If you walk down the formula aisle in any store and your first feeling is one of being overwhelmed, you are not alone! There are SO many choices! So many brands, types and price differences between them. Where do you even start? I felt the same way when I started searching for the right fit for my babies. My hope is this article will make picking out a formula a little easier.
Different forms of Formula
Ready to use
- This is the most economical type of formula
- Should be used within one month of opening (write the date on the lid- mom brain is a real thing and I can guarantee that you probably won’t remember the date a month later)
- Make sure the scoop is clean and the lid is sealed tightly after each use
- It is best practice to make bottles as needed, but bottles or formula can be stored in the fridge for 24 hours.
- An alternative is to store boiled water in a sealed container for 24 hours to make bottles one at a time.
- Open and add sterile water
- The best practice is to make one bottle at a time
- Once opened, the concentrated formula should be kept in the fridge for 48 hours
- Before opening, make sure the can’s lid is washed with hot, soapy water
Ready to Use Formula
- Pour and serve
- Good at room temperature for 2 hours, if untouched
- Can be in the fridge for 48 hours
- Most expensive
Boiling Water and Sterilization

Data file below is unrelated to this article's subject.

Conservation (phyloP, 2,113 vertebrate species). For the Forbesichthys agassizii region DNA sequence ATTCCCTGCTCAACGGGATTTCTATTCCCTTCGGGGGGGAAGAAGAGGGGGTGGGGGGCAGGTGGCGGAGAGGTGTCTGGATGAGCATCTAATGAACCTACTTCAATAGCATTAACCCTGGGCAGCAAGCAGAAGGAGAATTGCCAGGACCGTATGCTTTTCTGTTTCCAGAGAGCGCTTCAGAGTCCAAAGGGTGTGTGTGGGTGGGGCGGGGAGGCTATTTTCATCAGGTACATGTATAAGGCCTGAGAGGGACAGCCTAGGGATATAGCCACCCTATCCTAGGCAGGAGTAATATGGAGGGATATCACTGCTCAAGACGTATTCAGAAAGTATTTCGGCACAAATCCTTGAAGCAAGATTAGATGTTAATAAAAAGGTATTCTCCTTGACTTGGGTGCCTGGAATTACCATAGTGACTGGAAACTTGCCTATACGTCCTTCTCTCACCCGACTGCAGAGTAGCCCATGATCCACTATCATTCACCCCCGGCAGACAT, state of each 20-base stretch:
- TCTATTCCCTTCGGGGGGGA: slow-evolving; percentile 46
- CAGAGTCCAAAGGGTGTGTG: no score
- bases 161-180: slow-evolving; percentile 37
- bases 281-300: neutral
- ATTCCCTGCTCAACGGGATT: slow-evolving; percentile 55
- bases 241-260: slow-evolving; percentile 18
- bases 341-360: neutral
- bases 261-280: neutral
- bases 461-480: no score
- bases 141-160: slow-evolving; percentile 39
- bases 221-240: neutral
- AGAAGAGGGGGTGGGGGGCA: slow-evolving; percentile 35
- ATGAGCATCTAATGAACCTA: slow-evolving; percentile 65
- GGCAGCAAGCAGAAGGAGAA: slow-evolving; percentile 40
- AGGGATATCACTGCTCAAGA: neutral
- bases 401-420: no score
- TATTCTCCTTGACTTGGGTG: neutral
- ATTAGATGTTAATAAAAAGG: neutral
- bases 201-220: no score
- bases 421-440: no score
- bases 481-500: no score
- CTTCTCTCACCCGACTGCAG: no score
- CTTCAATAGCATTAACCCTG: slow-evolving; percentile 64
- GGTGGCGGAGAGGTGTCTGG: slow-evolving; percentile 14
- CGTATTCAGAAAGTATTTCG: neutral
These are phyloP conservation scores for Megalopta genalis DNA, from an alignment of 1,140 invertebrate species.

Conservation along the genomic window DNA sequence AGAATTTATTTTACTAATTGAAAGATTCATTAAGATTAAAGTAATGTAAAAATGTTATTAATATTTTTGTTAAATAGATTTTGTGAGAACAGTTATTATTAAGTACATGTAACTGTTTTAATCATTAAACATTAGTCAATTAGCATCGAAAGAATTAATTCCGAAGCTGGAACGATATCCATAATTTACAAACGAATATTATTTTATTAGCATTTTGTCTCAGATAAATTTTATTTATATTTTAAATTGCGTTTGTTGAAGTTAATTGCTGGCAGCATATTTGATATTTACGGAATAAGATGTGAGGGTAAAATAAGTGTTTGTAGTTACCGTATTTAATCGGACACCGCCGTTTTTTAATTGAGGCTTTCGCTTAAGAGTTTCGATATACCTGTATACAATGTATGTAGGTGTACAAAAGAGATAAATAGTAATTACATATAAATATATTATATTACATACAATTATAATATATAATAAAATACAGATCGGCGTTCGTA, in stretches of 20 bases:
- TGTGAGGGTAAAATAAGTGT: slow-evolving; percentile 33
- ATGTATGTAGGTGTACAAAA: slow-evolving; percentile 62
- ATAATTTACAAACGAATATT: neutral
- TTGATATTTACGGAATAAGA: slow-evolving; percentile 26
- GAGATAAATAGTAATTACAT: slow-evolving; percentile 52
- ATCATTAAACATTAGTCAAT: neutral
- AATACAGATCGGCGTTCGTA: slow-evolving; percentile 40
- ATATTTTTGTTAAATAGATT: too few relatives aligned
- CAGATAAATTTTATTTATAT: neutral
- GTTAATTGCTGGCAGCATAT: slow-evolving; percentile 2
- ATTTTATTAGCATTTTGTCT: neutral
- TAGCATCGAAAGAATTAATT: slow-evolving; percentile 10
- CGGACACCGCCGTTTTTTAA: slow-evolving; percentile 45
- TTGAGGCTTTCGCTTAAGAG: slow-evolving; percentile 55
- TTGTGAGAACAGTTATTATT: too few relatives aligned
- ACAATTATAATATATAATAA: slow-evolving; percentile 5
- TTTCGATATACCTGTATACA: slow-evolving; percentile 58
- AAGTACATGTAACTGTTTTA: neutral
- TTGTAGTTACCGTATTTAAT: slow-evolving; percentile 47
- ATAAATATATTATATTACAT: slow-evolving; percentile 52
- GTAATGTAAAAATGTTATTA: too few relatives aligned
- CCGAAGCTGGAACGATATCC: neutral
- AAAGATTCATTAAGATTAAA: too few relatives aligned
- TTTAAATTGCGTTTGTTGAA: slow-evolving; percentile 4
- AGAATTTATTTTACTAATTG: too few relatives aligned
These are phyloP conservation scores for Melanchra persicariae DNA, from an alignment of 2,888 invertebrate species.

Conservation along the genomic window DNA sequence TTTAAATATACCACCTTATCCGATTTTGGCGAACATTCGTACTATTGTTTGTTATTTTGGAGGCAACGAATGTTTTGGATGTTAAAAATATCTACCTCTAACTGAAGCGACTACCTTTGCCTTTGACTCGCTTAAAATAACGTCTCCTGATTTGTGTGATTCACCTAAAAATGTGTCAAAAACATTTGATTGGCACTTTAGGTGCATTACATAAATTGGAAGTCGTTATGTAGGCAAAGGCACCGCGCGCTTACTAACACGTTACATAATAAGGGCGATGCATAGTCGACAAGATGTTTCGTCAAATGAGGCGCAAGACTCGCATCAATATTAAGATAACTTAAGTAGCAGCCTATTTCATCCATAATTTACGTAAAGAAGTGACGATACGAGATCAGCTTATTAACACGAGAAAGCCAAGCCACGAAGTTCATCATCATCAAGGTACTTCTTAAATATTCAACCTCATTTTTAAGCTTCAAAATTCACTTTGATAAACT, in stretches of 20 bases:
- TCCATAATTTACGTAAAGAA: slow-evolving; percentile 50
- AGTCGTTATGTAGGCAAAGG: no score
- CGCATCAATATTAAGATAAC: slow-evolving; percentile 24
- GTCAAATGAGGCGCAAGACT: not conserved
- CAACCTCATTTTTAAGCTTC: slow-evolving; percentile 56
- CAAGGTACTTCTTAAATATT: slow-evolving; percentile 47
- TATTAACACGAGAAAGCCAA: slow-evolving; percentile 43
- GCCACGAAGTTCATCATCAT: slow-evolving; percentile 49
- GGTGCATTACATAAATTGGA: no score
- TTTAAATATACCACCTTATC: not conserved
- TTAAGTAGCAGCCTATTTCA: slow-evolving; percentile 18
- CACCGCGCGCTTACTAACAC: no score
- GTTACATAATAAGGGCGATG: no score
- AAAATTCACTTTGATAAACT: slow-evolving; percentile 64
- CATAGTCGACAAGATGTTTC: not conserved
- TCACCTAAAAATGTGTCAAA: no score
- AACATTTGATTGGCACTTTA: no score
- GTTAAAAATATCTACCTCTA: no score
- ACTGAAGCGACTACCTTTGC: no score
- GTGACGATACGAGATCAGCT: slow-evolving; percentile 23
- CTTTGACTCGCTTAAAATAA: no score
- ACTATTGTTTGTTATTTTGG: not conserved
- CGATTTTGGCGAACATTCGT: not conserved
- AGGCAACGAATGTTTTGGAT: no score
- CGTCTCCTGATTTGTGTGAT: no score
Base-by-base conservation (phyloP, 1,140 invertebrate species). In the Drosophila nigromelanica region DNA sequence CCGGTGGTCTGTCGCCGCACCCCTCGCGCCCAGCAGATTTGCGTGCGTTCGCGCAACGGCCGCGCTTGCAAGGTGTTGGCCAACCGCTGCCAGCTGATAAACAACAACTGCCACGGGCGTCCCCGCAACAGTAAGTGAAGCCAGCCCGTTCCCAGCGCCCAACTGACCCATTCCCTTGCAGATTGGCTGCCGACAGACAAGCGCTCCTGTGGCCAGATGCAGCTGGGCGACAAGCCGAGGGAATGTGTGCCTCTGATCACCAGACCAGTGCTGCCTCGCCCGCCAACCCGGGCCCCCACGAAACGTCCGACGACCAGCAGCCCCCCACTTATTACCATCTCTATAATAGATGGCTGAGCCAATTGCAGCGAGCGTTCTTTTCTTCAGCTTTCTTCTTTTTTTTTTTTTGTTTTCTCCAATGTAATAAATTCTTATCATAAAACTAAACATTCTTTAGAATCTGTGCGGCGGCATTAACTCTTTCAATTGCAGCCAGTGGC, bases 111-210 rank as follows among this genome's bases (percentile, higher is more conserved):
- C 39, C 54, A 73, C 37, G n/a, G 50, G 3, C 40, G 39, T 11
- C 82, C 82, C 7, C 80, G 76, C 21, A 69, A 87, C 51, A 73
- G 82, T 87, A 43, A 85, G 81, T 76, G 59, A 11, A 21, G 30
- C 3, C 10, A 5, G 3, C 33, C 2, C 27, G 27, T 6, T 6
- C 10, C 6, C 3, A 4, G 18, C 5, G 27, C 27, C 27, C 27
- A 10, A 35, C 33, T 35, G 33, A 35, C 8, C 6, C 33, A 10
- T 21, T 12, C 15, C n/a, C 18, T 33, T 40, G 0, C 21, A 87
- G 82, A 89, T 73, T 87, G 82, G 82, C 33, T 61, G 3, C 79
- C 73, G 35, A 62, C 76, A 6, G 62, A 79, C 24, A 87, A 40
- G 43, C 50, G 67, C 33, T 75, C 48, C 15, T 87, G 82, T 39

- Water should be boiled for at least two minutes until your baby is four months old
- Bottled water is not considered sterile
- If using powdered formula, boiled water should be continued to be used regardless of the baby’s age
- Bottles and nipples should be sterilized after each use until four months of age
Types of Formula
- This is the most common formula in which cow’s milk is the main ingredient. The overwhelming majority of formula-fed and formula-supplemented babies do best with this type of formula because it has just the right balance of protein, carbohydrate, and fat. The milk protein in the formula is significantly altered to make it easier to digest.
Example: Similac, Enfamil, Earth’s Best Organic, Kirkland
- These formulas have the cow milk protein broken down into small parts (partially hydrolyzed) or even smaller parts (extensively hydrolyzed) that are easier for your baby to digest than larger protein molecules.
- It can help babes that are gassy, or constipated, sometimes babes with eczema.
Example: Gerber Good Start, Similac Sensitive, Enfamil
- These formulas are considered hypoallergenic and are used for babies who have a protein allergy and infants that cannot digest intact cow’s milk protein.
- It contains proteins that are completely broken down into their building blocks (amino acids), which allow them to be easily absorbed.
Example: Alimentum® or Nutramigen®
- These formulas are made with a plant protein that is modified for easy digestion. Soy-based formulas are a good option for vegan families and a good alternative for babies that are intolerant to cow’s milk protein.
Example: Nestle Good Start Soy, Enfamil Isomil or Similac Isomil
- These formulas are for infants who are unable to tolerate extensively-hydrolyzed formulas.